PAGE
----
Cumberland Valley School District moves to build new schools

HAMPDEN TWP., Pa. - The Cumberland Valley School District will proceed with plans to build a new elementary school and middle school.

The school board has acquired the land it needs for the construction of these schools that would open in 2018 but still has to work out how students will get to those schools.

The Cumberland Valley School District has seen tremendous growth in the last few years, from around 8,000 students in the fall of 2014 to almost 9,000 students now, but it says it is reaching the point of overcrowding.

"We have spent an awful lot of time converting any additional space that we have into usable classroom space to the point that we probably have done just about everything internally that we can do," district superintendent Frederick Withum said.

The district is moving forward with plans to build Winding Creek Elementary School and Mountain View Middle School near Lambs Gap Road in Hampden Township.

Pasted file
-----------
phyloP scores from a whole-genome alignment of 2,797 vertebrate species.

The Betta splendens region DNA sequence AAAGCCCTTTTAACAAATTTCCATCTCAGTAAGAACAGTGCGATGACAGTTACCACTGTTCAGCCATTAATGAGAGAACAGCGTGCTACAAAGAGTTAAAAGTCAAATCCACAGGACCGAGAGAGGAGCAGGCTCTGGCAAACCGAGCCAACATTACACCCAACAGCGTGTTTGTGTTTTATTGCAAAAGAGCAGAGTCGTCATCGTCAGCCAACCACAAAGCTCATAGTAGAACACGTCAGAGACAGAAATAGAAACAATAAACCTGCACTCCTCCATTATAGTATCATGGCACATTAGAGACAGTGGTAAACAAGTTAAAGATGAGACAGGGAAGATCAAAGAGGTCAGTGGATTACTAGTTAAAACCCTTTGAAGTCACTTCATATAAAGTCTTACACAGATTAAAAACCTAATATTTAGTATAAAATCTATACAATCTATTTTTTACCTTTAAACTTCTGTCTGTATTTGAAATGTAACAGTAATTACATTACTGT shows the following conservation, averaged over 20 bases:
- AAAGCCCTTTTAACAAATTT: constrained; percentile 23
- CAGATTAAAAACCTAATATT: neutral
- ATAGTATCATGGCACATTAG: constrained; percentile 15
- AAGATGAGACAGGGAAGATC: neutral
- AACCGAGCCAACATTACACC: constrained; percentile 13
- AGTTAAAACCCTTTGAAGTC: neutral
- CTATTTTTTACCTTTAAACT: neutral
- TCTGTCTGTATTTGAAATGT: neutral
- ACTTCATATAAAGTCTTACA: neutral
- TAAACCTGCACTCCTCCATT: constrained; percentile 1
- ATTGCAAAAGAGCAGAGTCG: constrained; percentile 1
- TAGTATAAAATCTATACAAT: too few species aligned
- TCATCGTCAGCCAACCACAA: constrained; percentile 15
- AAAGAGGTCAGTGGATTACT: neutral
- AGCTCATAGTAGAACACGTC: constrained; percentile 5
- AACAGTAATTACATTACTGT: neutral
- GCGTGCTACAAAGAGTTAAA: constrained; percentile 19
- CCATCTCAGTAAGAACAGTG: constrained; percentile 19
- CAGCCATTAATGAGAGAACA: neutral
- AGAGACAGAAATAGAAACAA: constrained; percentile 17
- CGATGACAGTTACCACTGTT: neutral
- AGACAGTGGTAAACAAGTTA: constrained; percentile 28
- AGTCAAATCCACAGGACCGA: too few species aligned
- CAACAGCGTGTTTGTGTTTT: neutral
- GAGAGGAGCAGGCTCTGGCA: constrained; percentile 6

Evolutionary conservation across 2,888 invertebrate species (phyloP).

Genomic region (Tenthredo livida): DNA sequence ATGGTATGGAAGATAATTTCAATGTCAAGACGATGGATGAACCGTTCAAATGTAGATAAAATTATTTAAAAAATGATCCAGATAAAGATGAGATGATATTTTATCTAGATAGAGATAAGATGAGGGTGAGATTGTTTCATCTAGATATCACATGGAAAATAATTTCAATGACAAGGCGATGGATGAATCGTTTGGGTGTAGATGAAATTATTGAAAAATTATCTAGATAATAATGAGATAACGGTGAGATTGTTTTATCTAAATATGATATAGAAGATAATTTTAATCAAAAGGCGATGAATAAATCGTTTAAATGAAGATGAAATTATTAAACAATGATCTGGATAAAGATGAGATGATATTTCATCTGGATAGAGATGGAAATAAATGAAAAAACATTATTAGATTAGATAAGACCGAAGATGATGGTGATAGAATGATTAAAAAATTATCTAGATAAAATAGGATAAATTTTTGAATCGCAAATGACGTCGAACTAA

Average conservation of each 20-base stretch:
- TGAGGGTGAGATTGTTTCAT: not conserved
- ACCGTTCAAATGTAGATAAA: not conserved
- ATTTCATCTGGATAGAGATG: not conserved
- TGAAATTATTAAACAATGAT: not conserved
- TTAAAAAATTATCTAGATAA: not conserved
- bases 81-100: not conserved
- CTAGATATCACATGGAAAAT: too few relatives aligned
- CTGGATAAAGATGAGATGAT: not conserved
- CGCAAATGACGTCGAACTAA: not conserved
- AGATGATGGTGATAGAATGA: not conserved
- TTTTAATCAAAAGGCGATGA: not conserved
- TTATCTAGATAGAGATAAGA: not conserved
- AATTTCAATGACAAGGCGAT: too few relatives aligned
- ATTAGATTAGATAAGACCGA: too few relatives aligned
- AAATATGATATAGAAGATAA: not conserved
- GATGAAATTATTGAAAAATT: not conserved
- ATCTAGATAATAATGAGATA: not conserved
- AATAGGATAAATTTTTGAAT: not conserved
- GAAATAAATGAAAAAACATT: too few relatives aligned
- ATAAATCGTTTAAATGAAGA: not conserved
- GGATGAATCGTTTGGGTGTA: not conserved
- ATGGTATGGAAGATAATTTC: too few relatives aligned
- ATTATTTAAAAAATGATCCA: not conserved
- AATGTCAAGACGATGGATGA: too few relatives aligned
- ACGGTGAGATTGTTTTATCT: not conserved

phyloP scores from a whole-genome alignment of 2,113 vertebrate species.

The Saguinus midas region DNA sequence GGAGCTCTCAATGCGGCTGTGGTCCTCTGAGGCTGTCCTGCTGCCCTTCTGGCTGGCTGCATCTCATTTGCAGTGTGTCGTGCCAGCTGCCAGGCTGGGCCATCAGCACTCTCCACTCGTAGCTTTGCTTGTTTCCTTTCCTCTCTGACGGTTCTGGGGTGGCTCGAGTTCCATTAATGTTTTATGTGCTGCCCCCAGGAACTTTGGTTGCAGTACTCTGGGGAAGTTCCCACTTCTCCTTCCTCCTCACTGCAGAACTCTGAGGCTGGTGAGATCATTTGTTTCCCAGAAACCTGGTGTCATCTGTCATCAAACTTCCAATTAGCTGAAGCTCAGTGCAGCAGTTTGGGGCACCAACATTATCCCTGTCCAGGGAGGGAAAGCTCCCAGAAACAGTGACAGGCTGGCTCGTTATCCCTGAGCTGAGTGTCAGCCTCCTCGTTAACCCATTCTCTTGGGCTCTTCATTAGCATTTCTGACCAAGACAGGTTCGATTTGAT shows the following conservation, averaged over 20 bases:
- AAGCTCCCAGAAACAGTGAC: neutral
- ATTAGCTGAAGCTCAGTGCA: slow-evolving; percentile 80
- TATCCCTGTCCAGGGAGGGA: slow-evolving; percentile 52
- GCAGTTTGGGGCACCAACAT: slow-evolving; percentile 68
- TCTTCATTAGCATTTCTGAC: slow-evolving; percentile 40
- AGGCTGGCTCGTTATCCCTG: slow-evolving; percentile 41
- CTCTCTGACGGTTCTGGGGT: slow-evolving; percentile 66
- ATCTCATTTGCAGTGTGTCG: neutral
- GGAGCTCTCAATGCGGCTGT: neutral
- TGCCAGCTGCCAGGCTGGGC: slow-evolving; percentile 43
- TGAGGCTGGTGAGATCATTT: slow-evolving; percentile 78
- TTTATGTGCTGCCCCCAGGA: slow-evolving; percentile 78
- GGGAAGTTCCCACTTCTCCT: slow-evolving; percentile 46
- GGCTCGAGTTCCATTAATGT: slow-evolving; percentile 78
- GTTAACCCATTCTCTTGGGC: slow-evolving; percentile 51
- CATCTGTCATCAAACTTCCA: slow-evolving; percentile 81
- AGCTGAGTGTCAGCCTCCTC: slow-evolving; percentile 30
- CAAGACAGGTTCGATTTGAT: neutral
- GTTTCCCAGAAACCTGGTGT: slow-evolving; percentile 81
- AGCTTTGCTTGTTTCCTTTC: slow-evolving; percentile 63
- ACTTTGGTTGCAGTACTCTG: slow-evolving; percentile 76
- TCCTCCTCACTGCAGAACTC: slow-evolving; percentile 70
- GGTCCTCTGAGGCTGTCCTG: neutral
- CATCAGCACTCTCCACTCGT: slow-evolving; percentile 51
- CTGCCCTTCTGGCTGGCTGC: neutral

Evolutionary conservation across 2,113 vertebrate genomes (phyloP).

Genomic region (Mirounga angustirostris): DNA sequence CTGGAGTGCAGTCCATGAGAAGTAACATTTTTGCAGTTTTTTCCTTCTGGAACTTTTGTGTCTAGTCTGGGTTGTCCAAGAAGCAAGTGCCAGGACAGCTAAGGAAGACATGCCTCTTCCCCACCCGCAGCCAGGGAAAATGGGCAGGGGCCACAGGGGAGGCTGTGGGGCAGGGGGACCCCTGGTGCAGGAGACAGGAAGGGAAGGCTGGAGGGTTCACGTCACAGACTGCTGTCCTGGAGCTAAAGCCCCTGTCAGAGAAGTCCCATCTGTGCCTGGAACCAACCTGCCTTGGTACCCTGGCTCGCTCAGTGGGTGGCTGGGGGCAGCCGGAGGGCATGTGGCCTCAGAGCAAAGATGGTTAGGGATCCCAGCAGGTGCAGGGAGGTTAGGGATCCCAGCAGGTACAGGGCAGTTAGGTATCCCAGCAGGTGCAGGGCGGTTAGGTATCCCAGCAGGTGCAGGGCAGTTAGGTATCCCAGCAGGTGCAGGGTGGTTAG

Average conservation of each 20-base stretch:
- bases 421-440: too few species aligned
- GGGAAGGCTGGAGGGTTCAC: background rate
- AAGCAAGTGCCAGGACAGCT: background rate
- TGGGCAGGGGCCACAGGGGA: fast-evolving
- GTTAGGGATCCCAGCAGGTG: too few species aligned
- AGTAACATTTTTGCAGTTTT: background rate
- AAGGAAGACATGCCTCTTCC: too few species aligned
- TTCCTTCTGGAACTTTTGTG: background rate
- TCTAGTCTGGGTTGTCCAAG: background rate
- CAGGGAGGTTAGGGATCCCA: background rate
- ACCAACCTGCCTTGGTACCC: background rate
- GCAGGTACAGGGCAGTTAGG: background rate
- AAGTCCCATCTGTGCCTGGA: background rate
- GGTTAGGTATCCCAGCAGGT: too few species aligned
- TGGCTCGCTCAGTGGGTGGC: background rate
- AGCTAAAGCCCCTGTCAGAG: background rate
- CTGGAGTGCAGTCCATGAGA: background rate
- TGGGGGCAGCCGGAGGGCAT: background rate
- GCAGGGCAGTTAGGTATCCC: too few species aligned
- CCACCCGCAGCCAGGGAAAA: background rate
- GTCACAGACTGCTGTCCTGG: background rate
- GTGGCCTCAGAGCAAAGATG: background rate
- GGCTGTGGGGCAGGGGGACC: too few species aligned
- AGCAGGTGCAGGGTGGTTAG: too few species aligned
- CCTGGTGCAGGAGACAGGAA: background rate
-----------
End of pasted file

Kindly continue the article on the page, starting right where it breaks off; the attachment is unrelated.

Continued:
The hang up with the township and PennDOT is over road improvements and who will pay for them.

There are three intersections on Lambs Gap Road that need improvements.

The district and township are in agreement on two of those, one on Lambs Gap Road and Bali Hai Road, and the other on Lambs Gap and Creekview Road. The one still outstanding is the intersection  on Lambs Gap Road, Brandywine Road and Locust Lane.

"Well, the worst case scenario is that the project is delayed, and the time we really used in the process of trying to gain all the permits is all the extra time we have built into the schedule," Withum said.

The plan is to open the elementary school by August 2018, which will coincide with re-districting at the elementary school level.

"It becomes very difficult to pull them out once the school year begins and re-assign them to a new school," Withum said. "It creates tremendous amounts of educational disruption, which is what we're trying to avoid ultimately."

The new middle school would open in December 2018 and replace Good Hope Middle School, making that transition somewhat easier.
But any impasse over the road improvements could have a dire impact.

"Every dollar that we spend on road improvements does not get spent on the building, or does not get spent on the program, or does not get spent on teachers that we're putting into the building, so we're really trying to be the best stewards of the money that we have available," Withum said.

The school district is hoping they will come to an agreement that Hampden Township would approve next week.